Why dynamic linking
Originally, shared libraries and dynamic linking was sold as the way to make (newly) bloated libraries tolerable: you'd only have one copy of the library on disk and in memory, no matter how many Motif applications you had running. (Motif in specific and GUI libraries were really the original poster boys for shared libraries.)
As R. Francis Smith notes in his comment on my previous entry, these reasons are not entirely relevant any more. Disk space is cheap, and (although I haven't measured) memory usage by libraries is not likely to be the big memory consumer for modern applications.
One big reason shared libraries and dynamic linking persists is simply that it's there. Having gone through all the effort to implement it, no one is going to stop using it. (There's a general lesson here.)
But there are three big things that shared libraries are good for these days:
- they are the underpinnings of
dlopen(), which has significant uses in its own right.
- one step fixes for bugs and security problems in library routines.
- picking optimized CPU and system dependent routines at runtime.
The latter two are examples of runtime substitution, in these cases of
non-buggy functions and of optimized functions respectively. Runtime
substitution has also been used as a debugging aid, for example to
transparently add a tracking
malloc() to programs that are suspected
of having memory leaks, and there are probably applications using it
to pull off other tricks.
The dynamic linking tax on
Most people will tell you that dynamic linking is an unalloyed good, or at least that any effects on performance are small (for simple programs that don't cascade to a huge set of shared libraries). This isn't necessarily so.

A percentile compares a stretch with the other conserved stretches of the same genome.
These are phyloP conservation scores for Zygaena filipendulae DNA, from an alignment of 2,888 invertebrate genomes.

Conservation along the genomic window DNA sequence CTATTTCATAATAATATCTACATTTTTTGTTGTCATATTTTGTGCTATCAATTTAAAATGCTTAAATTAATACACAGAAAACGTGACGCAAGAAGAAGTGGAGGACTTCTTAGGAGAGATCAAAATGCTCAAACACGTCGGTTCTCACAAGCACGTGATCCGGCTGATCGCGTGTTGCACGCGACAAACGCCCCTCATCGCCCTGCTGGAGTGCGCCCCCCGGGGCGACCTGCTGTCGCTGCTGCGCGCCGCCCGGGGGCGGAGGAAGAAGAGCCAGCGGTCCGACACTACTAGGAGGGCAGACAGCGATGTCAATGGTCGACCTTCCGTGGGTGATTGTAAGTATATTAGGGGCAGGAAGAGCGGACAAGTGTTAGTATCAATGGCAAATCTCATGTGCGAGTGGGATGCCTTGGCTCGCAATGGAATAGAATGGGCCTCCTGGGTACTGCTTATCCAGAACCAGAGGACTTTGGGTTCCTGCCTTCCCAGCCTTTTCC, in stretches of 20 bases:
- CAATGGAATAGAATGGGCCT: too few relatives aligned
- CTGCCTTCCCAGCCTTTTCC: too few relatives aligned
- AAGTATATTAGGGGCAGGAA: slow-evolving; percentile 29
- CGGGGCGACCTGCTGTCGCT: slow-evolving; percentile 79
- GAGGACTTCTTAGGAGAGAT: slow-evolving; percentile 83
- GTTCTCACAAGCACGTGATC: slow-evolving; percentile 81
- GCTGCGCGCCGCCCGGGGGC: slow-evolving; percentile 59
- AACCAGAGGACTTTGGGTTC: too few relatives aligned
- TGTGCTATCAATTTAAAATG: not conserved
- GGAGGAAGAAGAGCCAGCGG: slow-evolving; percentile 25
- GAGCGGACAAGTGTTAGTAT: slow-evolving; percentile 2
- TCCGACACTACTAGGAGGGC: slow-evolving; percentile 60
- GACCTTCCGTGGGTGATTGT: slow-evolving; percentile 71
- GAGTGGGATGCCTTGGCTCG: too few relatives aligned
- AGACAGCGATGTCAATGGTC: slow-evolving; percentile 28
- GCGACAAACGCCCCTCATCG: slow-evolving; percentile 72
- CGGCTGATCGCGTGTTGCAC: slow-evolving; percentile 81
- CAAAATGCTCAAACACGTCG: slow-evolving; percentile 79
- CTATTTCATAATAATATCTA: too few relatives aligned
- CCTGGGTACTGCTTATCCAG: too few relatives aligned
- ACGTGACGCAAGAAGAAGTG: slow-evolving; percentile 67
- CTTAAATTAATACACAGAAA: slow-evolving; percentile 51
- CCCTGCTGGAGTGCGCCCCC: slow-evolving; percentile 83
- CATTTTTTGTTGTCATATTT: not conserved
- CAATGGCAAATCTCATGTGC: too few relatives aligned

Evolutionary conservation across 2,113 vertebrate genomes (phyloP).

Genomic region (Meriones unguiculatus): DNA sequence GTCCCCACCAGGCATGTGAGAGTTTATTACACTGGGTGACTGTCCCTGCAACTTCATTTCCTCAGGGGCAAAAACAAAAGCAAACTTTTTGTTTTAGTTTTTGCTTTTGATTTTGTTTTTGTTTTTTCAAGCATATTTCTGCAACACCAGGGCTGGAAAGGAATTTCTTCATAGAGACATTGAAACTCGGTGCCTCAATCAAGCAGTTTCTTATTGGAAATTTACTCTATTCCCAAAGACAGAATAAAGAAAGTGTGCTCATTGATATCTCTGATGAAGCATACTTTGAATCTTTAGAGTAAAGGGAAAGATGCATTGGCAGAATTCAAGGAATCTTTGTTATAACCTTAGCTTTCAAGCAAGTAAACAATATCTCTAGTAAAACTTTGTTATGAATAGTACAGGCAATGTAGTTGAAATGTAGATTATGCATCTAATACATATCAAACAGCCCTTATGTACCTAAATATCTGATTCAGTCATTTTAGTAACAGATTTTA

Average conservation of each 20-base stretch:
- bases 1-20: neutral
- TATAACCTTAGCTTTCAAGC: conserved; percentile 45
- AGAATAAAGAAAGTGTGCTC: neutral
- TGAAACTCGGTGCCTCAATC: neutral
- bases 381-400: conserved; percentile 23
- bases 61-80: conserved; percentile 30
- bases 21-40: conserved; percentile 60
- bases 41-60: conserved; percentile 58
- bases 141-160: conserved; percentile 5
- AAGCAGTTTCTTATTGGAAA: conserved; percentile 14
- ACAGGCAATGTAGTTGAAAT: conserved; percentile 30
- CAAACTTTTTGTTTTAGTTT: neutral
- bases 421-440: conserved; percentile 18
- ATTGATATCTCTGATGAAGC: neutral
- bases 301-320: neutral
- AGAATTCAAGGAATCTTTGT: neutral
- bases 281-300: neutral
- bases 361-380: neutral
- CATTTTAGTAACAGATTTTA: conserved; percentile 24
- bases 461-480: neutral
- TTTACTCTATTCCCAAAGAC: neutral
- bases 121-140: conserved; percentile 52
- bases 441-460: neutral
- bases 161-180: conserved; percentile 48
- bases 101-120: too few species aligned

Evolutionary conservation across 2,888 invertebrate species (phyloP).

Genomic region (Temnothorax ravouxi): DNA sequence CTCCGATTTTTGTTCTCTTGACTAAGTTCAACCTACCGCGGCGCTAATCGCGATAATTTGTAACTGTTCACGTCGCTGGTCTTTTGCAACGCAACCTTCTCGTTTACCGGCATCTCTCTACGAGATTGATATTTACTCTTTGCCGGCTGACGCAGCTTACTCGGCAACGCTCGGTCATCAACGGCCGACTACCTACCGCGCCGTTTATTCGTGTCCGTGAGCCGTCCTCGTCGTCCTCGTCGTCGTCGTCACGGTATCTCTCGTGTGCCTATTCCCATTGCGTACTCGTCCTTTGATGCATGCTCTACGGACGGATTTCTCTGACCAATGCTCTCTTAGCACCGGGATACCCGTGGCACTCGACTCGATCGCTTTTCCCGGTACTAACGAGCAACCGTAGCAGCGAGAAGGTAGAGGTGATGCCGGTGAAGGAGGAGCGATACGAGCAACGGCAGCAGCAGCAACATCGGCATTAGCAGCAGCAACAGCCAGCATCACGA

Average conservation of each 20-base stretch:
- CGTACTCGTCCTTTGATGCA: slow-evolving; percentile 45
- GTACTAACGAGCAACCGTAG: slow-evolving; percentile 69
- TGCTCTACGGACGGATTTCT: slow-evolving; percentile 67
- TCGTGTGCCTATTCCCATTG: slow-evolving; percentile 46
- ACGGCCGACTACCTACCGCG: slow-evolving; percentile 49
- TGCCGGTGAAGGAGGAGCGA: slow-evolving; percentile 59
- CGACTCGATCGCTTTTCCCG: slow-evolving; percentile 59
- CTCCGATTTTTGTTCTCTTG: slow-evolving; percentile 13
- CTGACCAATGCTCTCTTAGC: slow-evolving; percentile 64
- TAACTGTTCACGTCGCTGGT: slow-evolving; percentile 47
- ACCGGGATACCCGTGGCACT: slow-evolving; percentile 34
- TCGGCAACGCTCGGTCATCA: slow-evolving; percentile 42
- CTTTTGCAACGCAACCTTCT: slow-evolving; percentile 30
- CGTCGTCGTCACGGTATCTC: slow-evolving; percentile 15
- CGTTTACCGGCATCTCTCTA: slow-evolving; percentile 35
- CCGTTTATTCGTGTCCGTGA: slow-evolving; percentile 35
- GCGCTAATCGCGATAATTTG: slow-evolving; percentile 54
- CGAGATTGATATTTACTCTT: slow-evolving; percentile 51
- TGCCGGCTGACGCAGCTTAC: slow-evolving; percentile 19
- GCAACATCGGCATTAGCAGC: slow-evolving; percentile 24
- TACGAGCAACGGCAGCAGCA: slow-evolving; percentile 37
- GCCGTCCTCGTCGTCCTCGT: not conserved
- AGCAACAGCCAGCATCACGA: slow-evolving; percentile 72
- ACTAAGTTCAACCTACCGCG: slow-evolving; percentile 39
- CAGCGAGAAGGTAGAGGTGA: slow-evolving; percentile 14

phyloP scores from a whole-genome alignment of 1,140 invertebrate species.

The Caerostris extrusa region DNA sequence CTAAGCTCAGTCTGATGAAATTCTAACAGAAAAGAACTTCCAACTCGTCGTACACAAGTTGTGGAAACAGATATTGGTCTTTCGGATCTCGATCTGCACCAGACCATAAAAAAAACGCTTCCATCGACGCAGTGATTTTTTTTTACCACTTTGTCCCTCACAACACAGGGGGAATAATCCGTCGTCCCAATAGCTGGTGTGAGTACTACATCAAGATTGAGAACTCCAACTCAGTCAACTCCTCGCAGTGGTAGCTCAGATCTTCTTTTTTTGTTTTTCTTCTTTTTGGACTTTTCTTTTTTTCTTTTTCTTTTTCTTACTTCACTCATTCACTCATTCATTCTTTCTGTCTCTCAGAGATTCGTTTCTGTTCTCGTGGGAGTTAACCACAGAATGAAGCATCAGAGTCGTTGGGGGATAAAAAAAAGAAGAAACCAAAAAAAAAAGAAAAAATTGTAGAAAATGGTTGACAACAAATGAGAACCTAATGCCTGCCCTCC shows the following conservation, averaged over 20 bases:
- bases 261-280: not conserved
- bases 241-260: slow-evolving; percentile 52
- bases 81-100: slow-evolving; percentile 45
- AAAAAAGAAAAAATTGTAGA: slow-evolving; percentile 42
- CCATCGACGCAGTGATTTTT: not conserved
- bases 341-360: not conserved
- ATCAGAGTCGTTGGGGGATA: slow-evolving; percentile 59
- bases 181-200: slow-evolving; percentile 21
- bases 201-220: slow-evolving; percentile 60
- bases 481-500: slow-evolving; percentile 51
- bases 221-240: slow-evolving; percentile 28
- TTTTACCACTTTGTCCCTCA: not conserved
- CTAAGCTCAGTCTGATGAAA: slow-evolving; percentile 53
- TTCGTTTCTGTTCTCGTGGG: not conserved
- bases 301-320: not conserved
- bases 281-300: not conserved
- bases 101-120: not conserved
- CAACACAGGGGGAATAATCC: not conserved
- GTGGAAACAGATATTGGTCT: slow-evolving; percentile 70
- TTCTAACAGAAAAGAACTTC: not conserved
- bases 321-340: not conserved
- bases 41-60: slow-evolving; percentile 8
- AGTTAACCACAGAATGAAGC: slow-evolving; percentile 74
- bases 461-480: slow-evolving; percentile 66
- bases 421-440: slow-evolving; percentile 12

A long time ago, back when dynamic linking was new and people were
suspicious of it, I conducted some timings of how dynamic linking
affected the speed of
fork(). To my surprise, the impact was
significant, and on the hardware of the day it was actually worth
static-linking my shell.
Today, I dug up my test program from 1991 (which just repeatedly fork()s, has the child immediately exit(), and the parent wait()s for the child), and measured how much slower the dynamically linked version ran on various systems that I have convenient access to. The results are:
- Solaris 9 on an Ultra 10: 2.82 times worse
- FreeBSD 4.10 on an SMP Pentium II: 2.12 times worse.
- FreeBSD 3.4 on an SMP Pentium III: 2.48 times worse.
Linux needs a table:
|Kernel||CPU||How much worse|
|126.96.36.199||SMP Pentium III||2.45 times|
|RHEL 4 2.6.9-derived||64-bit SMP Opteron||2.72 times|
|FC4 2.6.13-derived||Pentium 4||1.70 times|
|2.4.32-rc1||Pentium III||1.84 times|
As an experiment, I statically linked the program with dietlibc as well as glibc on the two 188.8.131.52 machines. On the Athlon the dietlibc version was 7.7% faster, on the SMP P3 it was 10% faster. (The ratios in the table are against the static glibc version.)
I'm surprised that the SMP machines didn't pay a worse penalty than uniprocessor machines. It's annoying that Linux still has about the same penalty as Solaris, but on the other hand Linux forks pretty fast to start with; it's in the hundred microsecond range even for dynamically linked code.
One anomaly is that odd things seem to start happening on the FreeBSD 4.10 machine as the number of forks gets higher and higher; the execution times don't scale the way they should. (It's possible that some sort of PID or resource wrapping issue is responsible.)